The Bipartisan Recovering America’s Wildlife Act Has Been Reintroduced
This Landmark bipartisan bill would be the most significant investment in wildlife and habitat conservation in a generation.
Last year, as 2022 came to an end, we barely missed the opportunity to include RAWA in the omnibus spending bill, but with the work of organizations throughout the country we have a second chance. U.S. Senators Martin Heinrich (D-N.M.) and Thom Tillis (R-N.C.) reintroduced the bipartisan Recovering America’s Wildlife Act (RAWA). This legislation invests in proactive, state-led on-the-ground conservation. These locally driven, science-based strategies will support the long-term health and wildlife throughout the Hoosier state.
“Protecting America’s fish and wildlife habitat means conserving the creatures we love before they ever become imperiled,” said Heinrich. “After all, our children deserve to inherit the full breadth of American wildlife, from bumble bees to bison, that we know today. This legislation will make that possible.” “Passing RAWA into law will mean our grandchildren will be able to experience the same rich and abundant American wildlife—from bumblebees to bison—that we have been so lucky to grow up with” continued Heinrich.
“Today, we are facing another crisis with too many fish and wildlife being placed on the endangered species list, negatively impacting businesses, farmers, and landowners. This situation must be avoided at all costs, and RAWA gives state and tribal wildlife commissions the tools needed to perform proactive, on-the-ground conservation to prevent threatened species from becoming endangered,” said Tillis.
U.S. Representative Debbie Dingell (D-Mich.) will be leading the legislation in the House. “RAWA has always been a bipartisan effort. The United States is facing an unprecedented biodiversity crisis, and we have a conservation, economic, and moral obligation to act in order to protect and recover America’s wildlife for future generations. I have been proud of the support we’ve built behind RAWA from a broad, bipartisan coalition since its first introduction in 2016, and I’m optimistic about the progress we can make this year. We look forward to a strong, bipartisan reintroduction in the House in April. Protecting our nation’s vast and diverse wildlife isn’t a partisan issue, it’s our responsibility, and we won’t stop working until this bill becomes law,” said Dingell.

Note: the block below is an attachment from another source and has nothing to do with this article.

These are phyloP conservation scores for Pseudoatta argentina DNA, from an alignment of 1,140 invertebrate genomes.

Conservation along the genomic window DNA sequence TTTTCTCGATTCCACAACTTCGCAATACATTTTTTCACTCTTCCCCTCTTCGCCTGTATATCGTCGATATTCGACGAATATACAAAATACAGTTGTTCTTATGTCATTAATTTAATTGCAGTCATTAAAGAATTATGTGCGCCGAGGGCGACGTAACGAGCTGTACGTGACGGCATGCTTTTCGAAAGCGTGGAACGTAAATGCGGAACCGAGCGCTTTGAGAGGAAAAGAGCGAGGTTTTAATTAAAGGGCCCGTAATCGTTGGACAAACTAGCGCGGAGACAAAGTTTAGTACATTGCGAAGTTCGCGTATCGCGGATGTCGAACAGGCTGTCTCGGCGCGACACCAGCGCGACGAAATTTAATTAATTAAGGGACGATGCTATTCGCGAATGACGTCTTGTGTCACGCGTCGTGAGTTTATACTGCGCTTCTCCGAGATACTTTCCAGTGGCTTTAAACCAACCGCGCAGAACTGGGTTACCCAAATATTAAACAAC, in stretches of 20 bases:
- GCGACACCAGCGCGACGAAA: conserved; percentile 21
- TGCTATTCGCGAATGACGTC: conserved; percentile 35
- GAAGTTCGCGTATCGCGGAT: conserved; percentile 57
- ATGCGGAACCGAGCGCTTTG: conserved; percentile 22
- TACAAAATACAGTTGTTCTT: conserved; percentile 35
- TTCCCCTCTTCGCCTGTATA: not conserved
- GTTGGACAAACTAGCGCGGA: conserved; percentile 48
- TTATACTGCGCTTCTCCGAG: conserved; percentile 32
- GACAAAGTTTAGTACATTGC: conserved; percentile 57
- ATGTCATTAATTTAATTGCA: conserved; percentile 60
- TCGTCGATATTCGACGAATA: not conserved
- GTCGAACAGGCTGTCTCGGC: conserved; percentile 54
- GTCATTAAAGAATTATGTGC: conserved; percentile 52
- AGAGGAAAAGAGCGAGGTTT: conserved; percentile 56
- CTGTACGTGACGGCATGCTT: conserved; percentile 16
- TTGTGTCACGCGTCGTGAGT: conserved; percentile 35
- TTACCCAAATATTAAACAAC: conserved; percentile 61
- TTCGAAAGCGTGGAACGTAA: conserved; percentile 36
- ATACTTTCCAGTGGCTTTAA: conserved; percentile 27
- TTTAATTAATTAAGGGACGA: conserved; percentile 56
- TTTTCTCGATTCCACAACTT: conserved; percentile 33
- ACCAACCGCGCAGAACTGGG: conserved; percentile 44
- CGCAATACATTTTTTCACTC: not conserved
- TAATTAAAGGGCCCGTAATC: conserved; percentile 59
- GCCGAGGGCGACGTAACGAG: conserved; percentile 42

The Recovering America’s Wildlife Act would immediately become the most important funding mechanism for States, territories, and Tribes. This bill will greatly increase Indiana’s ability to conserve those species that are most at risk in the Hoosier state. Existing federal funding support is insufficient and does not allow our Department of Natural Resources to perform the vital work needed to recover the wildlife of our state. RAWA would give Indiana wildlife up to $18 million annually to help stave off the threats the currently face. RAWA would fundamentally transform the way Indiana is able to aid our wildlife, protecting species that continue to decline and have little chance of receiving aid under our currently reality. This bill would unleash a new era of conservation for bobwhite quail, migrating waterfowl, loggerhead shrike, Blanding’s turtles, lake sturgeon, osprey, banded pigmy sunfish, cerulean warblers, green salamanders and timber rattlesnakes. These species, which are vital to a functioning environment, are often not those that receive attention, but RAWA will allow us to protect them for future generations.
This collaborative, nonregulatory, locally driven approach of the Recovering America’s Wildlife Act should appeal to the common-sense conservatism of Sens. Todd Young and Mike Braun. We’re hopeful that each member of the Indiana delegation will support it once it is on the floor. Indiana needs RAWA!